Old age and aging may not seem an immediate priority in Brian Friel’s drama, yet several plays feature memorable characters of old, elderly, aging, or declining people, whose presence on stage is occasionally revealed through their absence. The growing cultural visibility of older people contrasts with their invisibility as useless members of... society: they are physically present, yet invisible. In Friel’s dramaturgy, this arouses reflection on the role of old age absent from the mimetic space and relegated to the diegetic space offstage; absence as a theatrical device marks offstage characters as potential catalysts for action. If in some plays elderly characters remain in the background, in others they become pivotal to dramatic construction, ranging from dominant figures like Columba in The Enemy Within (1962), to tyrannical ones such as Manus in The Gentle Island (1971) and Father in Aristocrats (1979), to social outcasts in The Loves of Cass McGuire (1967) and Dancing at Lughnasa (1990). This essay considers the variety of ways in which Friel introduces or openly deals with the issues of aging and of old age through stagecraft and varied dramatic choices as well as the manipulation of mimetic and diegetic space in terms of presence and absence in particular. (GT)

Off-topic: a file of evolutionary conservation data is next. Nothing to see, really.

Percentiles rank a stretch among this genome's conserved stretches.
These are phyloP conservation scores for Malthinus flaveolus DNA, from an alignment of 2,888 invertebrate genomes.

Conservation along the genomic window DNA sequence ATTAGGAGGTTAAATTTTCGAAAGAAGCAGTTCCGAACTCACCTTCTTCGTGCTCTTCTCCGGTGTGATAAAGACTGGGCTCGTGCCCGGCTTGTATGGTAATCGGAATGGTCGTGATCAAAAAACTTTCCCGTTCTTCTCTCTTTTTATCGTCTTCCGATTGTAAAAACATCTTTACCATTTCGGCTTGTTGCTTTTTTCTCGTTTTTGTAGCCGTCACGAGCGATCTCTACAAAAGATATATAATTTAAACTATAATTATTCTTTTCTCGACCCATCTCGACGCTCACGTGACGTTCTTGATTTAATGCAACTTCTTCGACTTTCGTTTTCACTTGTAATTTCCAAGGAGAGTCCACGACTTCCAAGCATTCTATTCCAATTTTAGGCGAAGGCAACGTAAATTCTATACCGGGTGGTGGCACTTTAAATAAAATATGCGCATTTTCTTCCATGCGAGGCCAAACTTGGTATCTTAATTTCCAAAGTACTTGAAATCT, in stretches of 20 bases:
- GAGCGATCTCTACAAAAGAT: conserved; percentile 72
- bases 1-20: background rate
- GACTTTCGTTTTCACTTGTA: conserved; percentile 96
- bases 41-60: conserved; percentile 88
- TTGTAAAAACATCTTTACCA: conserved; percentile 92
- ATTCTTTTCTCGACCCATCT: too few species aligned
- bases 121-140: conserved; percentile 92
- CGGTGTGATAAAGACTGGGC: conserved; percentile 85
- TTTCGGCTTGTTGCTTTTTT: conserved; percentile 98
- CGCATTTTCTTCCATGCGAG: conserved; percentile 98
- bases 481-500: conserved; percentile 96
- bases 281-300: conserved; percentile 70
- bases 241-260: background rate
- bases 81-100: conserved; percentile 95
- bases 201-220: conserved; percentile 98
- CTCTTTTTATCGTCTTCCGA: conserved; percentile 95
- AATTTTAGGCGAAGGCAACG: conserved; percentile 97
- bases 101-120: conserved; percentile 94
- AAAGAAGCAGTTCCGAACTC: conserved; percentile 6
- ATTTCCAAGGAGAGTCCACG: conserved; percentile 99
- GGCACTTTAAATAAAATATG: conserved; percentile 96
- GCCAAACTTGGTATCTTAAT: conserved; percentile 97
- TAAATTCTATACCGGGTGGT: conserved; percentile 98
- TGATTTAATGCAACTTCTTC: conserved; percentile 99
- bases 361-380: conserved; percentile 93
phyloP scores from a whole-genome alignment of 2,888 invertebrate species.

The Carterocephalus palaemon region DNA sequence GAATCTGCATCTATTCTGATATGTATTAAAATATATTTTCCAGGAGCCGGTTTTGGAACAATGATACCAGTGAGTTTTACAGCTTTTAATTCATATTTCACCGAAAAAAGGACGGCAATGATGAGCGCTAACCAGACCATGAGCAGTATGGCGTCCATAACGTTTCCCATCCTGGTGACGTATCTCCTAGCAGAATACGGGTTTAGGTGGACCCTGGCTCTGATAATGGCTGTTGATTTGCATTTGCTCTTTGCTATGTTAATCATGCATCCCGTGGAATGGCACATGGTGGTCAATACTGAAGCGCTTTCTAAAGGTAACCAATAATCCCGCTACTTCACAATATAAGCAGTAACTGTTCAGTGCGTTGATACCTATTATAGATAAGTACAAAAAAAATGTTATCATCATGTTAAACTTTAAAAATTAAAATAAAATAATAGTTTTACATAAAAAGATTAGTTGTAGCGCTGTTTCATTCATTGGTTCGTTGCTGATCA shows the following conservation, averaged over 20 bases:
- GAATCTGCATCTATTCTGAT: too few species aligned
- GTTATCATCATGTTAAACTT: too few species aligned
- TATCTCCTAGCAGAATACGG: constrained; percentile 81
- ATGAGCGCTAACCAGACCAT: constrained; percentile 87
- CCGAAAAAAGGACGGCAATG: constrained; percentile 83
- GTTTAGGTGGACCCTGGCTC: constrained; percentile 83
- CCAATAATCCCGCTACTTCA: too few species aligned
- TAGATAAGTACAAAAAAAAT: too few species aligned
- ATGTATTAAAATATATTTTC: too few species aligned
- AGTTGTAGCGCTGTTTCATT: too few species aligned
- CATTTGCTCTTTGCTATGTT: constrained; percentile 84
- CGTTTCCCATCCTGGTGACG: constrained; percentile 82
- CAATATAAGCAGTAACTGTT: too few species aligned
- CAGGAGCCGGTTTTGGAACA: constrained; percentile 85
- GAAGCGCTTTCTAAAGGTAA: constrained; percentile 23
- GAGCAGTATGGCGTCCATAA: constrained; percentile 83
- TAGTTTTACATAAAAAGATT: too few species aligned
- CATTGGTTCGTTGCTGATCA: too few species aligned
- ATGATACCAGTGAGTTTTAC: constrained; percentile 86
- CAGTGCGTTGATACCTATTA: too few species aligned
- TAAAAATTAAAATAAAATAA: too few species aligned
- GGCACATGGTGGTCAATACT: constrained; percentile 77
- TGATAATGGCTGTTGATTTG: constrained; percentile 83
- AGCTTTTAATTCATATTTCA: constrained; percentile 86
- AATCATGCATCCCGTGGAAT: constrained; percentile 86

This article explores how spatial and temporal changes are considered as key features by both drama translator scholars and translation theorists and invites reflection on translation in general and the reception of contemporary Irish drama abroad. The comparison of Owen McCafferty’s Quietly and its Italian version demonstrates how t...he translation/adaptation, staging, and reception of the play in Italy must be considered against the contemporary backdrop of globalization. (MR)
Ever since Disco Pigs hit the headlines at the Edinburgh Festival in 1996, Enda Walsh has achieved major success at home, on the Irish stage, and worldwide. This essay acknowledges that the body of his work to date, comprising nineteen plays plus collaborations in musicals and operas, still represents work in progress and that it is no...t feasible yet to provide anything like a definitive assessment or interpretation. It is argued, nevertheless, that the work may be situated within the Irish dramatic tradition and contemporary modes of performance. While Walsh seeks always to entertain through meta-theatre, his plays owe much not only to Beckett but also to youth theatre, especially to the style of Passion Machine, to story-telling techniques, and to clowning, farce, and rock music. Certain serious themes recur, such as alienation, private versus public space, and death, which place Walsh in a category beyond “just play.” As scriptwriter for David Bowie’s last show, Lazarus, staged in New York in December 2015, he may be moving towards a synthesizing of ideas, style, and theme, thus moving collaboration to a new level. (CM)
Vincent Woods’s play, A Cry from Heaven (2005), is an interesting and provocative rewriting in the twenty-first century of the old legend of Deirdre and the Sons of Uisneach, mainly following the Old Irish version, Longes mac N-Uisleann. Unlike the Deirdre plays of the Revival, it stages and exploits the dramatic cry of Deir...dre from her mother’s womb.